But still, it will be so good to be home.
Thursday, November 11, 2010
I have always thought it was amazing that whenever I return to my parents'--my--home, it is as if I am a teenager again. All my memories of Pleasantville revert back to the Pleasantville of the 70s.
Leaving my parents' driveway, I turn past the Burns house and wonder what Chip and Moe are doing these days. I remember Chip - that annoying friend of my little brother--and Chips younger brother Moe. I didn't know them well but did actually help my best friend at the time babysit Moe. It was then that I decided that I wasn't a fan of little kids. At all. How I ended up with five kids, I just wonder.
I remember when the houses directly across the street from my parents were not there: just 'the pines' where my best friend and our siblings built cabins and climbed trees.
Running on down the road, I pass Coonie Confer's house. I remember when his wife, who died of cancer while I was still a kid, made us all candles. I can still remember that she made me a green owl candle.
Continuing on I see the 'Napkins' house. My oldest daughter loved the Napkins - and since she couldn't pronounce Atkins, they've been the Atkins ever since.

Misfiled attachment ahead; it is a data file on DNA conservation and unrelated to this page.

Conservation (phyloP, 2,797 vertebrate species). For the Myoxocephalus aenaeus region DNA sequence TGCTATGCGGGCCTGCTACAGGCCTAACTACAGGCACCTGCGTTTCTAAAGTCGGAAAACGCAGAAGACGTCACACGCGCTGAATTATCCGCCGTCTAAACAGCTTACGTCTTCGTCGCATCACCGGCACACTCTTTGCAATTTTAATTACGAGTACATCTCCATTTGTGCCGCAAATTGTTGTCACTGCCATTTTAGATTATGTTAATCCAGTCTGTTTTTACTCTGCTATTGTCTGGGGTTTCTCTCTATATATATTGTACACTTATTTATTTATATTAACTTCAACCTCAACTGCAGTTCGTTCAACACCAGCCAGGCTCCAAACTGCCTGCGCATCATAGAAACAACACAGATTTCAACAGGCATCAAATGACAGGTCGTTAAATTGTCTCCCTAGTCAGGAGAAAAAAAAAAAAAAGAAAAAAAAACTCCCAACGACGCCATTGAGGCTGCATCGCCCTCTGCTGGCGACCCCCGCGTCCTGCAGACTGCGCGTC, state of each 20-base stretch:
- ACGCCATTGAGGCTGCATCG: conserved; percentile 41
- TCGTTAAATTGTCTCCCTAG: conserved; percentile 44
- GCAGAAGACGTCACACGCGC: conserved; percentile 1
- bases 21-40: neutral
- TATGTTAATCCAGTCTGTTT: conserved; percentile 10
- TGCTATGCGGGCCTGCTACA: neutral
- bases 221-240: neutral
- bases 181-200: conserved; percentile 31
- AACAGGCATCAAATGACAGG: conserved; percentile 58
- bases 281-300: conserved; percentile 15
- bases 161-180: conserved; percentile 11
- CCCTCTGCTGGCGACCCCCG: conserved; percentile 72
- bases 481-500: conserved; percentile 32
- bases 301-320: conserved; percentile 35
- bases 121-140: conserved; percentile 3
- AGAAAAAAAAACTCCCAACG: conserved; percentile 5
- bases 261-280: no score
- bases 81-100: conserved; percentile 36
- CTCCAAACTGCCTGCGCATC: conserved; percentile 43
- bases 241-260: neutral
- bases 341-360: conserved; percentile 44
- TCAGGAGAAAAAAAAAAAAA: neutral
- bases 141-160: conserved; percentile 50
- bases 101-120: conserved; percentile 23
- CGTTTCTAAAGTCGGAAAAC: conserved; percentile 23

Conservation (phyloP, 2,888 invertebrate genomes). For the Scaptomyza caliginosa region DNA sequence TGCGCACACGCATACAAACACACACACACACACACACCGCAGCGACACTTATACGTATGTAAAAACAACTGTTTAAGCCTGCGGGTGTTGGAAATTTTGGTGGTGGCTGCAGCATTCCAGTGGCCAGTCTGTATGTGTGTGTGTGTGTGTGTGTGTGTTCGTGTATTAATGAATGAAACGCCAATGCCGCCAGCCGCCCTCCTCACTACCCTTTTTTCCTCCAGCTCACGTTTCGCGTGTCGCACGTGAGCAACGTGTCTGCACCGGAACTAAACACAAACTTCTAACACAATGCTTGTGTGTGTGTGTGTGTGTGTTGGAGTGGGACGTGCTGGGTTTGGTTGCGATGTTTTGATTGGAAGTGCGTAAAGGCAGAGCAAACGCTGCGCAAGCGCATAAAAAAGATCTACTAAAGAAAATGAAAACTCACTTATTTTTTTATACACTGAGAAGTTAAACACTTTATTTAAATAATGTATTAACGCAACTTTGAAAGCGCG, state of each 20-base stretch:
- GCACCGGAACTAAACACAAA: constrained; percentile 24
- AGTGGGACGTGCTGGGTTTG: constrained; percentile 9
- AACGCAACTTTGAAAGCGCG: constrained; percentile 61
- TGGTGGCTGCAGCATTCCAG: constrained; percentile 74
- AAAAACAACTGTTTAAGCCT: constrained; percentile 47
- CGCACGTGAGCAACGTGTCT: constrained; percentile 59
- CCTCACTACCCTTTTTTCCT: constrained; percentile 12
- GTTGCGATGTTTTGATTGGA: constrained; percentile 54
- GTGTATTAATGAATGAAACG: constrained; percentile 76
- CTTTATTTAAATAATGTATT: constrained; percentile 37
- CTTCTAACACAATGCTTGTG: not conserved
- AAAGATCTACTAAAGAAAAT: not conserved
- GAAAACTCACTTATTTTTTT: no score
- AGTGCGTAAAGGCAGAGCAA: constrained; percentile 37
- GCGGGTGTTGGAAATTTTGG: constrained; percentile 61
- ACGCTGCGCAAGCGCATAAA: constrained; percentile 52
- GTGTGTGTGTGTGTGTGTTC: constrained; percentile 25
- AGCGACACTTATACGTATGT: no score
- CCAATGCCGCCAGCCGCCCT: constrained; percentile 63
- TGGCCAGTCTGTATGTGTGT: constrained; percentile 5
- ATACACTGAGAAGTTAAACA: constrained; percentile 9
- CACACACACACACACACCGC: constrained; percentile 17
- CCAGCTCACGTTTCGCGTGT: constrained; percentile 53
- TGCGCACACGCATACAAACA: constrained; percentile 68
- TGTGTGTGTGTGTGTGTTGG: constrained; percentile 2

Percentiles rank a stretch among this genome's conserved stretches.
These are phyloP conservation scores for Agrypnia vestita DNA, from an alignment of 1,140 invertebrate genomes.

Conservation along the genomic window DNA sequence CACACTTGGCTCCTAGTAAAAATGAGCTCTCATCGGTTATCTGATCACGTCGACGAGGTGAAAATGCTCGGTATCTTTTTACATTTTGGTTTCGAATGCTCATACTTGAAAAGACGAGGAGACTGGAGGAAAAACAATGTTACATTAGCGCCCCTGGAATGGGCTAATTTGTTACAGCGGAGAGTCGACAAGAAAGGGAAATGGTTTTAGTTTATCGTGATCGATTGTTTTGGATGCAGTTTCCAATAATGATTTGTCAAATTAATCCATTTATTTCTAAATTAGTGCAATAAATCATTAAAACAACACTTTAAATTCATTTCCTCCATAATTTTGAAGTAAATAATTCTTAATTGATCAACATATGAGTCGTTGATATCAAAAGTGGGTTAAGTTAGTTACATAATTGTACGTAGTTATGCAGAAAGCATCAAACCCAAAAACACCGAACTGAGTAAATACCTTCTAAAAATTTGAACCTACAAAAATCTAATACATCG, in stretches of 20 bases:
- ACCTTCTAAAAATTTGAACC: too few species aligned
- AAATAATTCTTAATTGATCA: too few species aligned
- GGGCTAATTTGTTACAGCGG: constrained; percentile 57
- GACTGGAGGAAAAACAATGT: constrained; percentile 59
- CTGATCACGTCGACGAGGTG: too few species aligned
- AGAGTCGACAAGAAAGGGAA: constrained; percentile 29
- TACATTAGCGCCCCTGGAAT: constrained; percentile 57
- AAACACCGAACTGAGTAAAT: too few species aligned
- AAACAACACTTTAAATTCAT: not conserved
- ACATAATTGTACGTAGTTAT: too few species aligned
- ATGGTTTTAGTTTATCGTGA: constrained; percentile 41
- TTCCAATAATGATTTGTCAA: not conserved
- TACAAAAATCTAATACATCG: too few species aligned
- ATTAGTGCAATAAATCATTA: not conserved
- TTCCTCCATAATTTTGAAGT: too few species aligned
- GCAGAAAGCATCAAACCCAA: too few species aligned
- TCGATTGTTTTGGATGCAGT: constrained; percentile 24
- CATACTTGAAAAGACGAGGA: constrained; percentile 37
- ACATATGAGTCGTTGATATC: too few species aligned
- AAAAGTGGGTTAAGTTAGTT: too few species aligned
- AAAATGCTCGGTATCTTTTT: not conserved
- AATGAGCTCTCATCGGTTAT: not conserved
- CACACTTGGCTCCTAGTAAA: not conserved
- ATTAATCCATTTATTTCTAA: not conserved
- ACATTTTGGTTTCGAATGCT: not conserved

Next is the Johnson's little yellow ranch house. I remember the big climbing tree on the side of their house near the Napkins. And their swingset that we used to sit on and talk for hours.
Next to the Johnson's is the Archers. I will never forget Mrs. Archer teaching us how to make old lady faces with dried apples. I won't forget the box of dress up clothes she gave my best friend and me.
My run from one end of town to the other is marked by memories of the ghosts of residents past. It is a good experience and keeps me grounded.
For nearly one hour last Saturday I was entirely absorbed by the rhythm of my feet hitting the pavement and by the memories of my young life and the connection with the residents of the town. I tried to get that feeling back on Sunday, but the magic was gone.